We make vitamin D ourselves from being under direct sunlight.
I don’t think most of us realise just how much of a superstar vitamin D is. Its support for teeth and bone health usually spring to mind. But its role in our health is so much bigger than that. Almost every cell in our body has vitamin D receptors, meaning it’s used in virtually every biochemical reaction that underlines our wellbeing. It’s important for our brains, hearts, reproduction, digestion, detoxification and immunity. So it’s understandable that the rate of deficiency in the UK raised alarm bells.
Ordinarily, we make vitamin D ourselves from being under direct sunlight. You can also find it in some foods such as oily fish, offal meats, egg yolks, mushrooms and fortified cereals. The problem is that we just don’t get enough sunlight all year round. Also, we’ve lost our appetite for liver pate and sardines. Gulp. Thank God for vitamin D supplements!
The British weather is so unpredictable (I’m known for carrying an umbrella in my handbag even on the sunniest of days). But if we’re lucky, it’s estimated that from April through to September we should have sufficient amounts of sunshine to make Vitamin D. Providing we allow the rays to make contact with our bare skin. So does this mean that we should stop supplementing with it during this time? If only it were that simple.
If you’ve been diagnosed as deficient then you should supplement with vitamin D all year round and follow up with your GP from time to time. But supplementation during the summer isn’t limited to people with known deficiencies. Avid sunscreen wearers, office workers that don’t get to enjoy the sunshine, people on medications such as statins, the elderly (65 years and older) and those with dark skin poorly make vitamin D from direct sunlight. So it’s likely that these groups of people would benefit from supplementing all year too.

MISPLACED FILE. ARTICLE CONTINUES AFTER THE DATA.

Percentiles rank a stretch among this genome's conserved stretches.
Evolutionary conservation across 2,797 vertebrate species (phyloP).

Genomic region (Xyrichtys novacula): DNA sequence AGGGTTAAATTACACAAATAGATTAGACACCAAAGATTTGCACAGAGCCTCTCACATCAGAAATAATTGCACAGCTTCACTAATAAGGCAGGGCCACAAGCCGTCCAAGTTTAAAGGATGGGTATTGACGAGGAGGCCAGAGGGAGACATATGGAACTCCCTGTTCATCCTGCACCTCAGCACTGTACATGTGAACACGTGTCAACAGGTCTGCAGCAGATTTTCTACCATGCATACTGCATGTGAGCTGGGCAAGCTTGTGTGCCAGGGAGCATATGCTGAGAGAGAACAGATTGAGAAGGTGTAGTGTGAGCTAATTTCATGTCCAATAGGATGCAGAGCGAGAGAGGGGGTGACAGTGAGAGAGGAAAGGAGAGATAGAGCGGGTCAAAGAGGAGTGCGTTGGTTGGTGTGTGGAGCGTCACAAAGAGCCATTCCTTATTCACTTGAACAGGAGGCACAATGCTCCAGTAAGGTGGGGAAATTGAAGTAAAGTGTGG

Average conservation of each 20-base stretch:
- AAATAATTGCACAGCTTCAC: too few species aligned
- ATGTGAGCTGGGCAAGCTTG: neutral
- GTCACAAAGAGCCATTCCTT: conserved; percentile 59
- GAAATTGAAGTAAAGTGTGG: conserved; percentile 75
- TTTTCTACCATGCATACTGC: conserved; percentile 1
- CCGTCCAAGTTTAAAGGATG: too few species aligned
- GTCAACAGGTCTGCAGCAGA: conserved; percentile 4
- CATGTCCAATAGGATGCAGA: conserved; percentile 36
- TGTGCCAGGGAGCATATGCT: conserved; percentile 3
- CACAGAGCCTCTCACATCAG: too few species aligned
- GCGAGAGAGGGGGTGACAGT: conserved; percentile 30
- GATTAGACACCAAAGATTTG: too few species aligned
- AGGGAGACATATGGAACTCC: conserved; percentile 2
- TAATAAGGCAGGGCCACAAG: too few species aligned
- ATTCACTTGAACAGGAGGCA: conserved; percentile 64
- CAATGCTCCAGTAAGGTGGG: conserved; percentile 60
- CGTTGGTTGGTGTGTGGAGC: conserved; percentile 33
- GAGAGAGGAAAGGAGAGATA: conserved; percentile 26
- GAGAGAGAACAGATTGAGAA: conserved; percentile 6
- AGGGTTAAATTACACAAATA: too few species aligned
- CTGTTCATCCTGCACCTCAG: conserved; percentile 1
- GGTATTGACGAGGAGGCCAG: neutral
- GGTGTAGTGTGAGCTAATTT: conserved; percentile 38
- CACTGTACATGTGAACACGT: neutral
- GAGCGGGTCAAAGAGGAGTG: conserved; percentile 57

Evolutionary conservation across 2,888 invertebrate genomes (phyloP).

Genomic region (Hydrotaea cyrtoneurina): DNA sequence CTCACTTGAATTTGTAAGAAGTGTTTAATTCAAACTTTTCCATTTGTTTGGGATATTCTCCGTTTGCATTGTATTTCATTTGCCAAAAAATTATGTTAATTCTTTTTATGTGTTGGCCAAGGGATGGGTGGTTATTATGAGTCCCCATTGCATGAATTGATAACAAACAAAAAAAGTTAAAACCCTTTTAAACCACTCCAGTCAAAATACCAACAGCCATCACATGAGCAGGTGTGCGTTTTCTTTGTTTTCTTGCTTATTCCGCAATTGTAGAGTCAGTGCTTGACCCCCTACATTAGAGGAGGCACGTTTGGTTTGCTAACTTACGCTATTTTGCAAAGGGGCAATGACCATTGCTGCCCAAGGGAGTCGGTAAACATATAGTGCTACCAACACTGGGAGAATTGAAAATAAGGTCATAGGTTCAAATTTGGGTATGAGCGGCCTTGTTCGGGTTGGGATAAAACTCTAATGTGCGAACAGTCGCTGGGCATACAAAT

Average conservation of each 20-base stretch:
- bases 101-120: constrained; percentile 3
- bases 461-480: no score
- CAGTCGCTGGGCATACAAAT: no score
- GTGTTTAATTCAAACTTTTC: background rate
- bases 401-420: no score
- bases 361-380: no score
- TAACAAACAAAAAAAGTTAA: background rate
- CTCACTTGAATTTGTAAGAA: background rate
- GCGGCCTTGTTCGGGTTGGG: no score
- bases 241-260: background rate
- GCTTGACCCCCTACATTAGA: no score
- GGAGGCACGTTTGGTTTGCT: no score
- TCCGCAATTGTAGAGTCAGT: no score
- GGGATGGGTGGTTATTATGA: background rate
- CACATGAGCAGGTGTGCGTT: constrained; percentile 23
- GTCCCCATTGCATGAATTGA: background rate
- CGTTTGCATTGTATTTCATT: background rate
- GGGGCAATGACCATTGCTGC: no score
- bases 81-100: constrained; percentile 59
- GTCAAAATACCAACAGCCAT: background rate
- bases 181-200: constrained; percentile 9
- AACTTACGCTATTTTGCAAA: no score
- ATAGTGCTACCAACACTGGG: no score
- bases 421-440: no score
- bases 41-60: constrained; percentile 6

How much should you supplement with?
The standard recommendation is 10 micrograms a day. For 97.5% of the population that dose will maintain a concentration of 25nmol/L of vitamin D in the blood. The reality is that for most people, 25 nmol/L isn’t enough for optimal wellbeing. It’s challenging to know exactly how much you need without having an idea of your current status. Some people require as much as 100 nmol/L. But there are risks to blind supplementation of this vitamin. Vitamin D is a fat soluble, meaning that the body is capable of preserving stores. So it is possible to take too much. If you suspect that you are deficient, I highly recommend visiting your GP or a Registered Nutritional Therapist for a test. It’s relatively inexpensive (approximately £40) and will give you peace of mind of how much vitamin D you need.
Regardless, as the summer winds to the end, it’s definitely worth supplementing with vitamin D at least until April next year.